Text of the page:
# Calculating Fluid Flow: Help with Q, A1, A2, Delta h, g & C

• tomtomtom1
In summary, the equation relates flow rates of fluids, Q, to area, A1 & A2, delta h, gravity, and discharge coefficient, C_d.
tomtomtom1
Hello all

I was hooping someone could help shed some light on the following:-

I have the equation shown below:

This equation relates to flow rates of fluids.

I know:-
Q = flow rate
A1 & A2 = Area
Delta h = Difference in Head Loss
g = Gravity

But what does C relate to or even mean?

Can anyone working in the field of hydro engineering or working with fluid flow help?

Thank you.

It looks a lot like this orifice flow equation:

Which is derived here: https://www.efunda.com/formulae/fluids/calc_orifice_flowmeter.cfm. I have not gone through the derivation myself, so don't know if swapping A1 and A2 changes it to match yours. Yours has head loss, which is equal to ##\Delta p / \rho##. The ##C_d## would be the discharge coefficient. Good search terms are orifice flow equation and orifice discharge coefficient.

The following are standard reference books that have sections on orifice calculations:
Perry's Chemical Engineers Handbook is currently in the 8th Edition. My 5th Edition has orifices, so the 8th should also.
Marks' Standard Handbook for Mechanical Engineers is currently in the 12th Edition. My 8th Edition has orifices, so the 12th should also.
Unit Operations of Chemical Engineering by McCabe and Smith is currently in the 7th Edition. My 3rd Edition has orifices, so the 7th should also.
And THE definitive source: ASME Fluid Meters Their Theory and Application. It's 273 pages of more than most people ever want to know about orifice, venturi, and other types of fluid meters.

Any of the above references is a better, and more complete, source of orifice flowmeter information than any of the web sites that I found. It makes a difference whether the flow is incompressible, compressible, or sonic. And these sources go into the details of which equation to use in each case.

Nitpick: It's head loss or pressure drop or pressure difference, but not difference in head loss.

Can you provide the source of your equation?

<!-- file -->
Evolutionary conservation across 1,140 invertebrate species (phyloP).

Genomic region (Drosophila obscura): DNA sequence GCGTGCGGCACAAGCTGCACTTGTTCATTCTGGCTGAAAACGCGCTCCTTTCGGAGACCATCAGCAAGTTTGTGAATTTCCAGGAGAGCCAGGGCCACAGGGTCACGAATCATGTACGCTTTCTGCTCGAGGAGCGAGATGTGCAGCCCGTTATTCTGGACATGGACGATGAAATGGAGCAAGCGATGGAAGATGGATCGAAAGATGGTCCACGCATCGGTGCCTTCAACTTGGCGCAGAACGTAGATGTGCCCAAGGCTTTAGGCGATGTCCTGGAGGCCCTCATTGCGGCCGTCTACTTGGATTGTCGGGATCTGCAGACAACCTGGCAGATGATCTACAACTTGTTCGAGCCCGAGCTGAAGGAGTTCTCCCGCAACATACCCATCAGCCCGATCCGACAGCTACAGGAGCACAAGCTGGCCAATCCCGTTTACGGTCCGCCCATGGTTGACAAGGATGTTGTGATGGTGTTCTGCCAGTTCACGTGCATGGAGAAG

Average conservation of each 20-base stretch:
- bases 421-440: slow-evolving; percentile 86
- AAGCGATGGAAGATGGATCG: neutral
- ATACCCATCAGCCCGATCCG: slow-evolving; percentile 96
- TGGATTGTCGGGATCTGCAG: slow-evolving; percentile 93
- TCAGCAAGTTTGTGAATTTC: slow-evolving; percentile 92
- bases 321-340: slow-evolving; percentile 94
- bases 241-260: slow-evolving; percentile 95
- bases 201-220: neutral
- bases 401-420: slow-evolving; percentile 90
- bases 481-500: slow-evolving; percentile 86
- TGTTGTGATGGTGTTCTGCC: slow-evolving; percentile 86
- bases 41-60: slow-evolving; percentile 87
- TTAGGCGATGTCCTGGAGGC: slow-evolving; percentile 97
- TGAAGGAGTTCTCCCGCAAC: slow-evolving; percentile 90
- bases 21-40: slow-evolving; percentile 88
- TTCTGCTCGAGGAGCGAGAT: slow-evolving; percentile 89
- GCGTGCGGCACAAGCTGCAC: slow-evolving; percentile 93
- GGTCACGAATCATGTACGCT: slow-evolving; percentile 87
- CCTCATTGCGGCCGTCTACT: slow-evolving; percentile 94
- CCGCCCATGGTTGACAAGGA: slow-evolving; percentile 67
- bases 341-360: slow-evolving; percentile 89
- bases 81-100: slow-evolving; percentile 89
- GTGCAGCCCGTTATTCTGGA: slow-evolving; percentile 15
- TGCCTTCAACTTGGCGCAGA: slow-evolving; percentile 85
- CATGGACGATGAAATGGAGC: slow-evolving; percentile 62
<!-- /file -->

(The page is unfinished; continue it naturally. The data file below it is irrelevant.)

## 1. What is fluid flow and why is it important to calculate?

Fluid flow is the movement of a liquid or gas through a system or object. It is important to calculate because it helps us understand and predict the behavior of fluids in various situations, such as in pipes, pumps, and engines.

## 2. What is Q and how is it related to fluid flow?

Q, also known as flow rate, is the volume of fluid that passes through a given point in a certain amount of time. It is directly related to fluid flow, as it represents the amount of fluid that is moving through a system.

## 3. How do I calculate A1 and A2 in fluid flow?

A1 and A2 refer to the cross-sectional areas of the fluid flow at two different points in a system. To calculate these, you will need to measure the diameter or radius of the pipe or object at each point and use the formula A = πr^2 to find the area.

## 4. What is Delta h and how does it affect fluid flow?

Delta h, also known as the change in height or head, is the difference in height between two points in a fluid system. It affects fluid flow by creating a pressure difference, which causes the fluid to move from a higher to a lower height.

## 5. What do g and C represent in fluid flow calculations?

g represents the acceleration due to gravity, which is a constant value of 9.8 m/s^2. C, also known as the discharge coefficient, is a dimensionless factor that accounts for the efficiency of a system in converting potential energy into kinetic energy. It is often determined experimentally and varies depending on the type of system.

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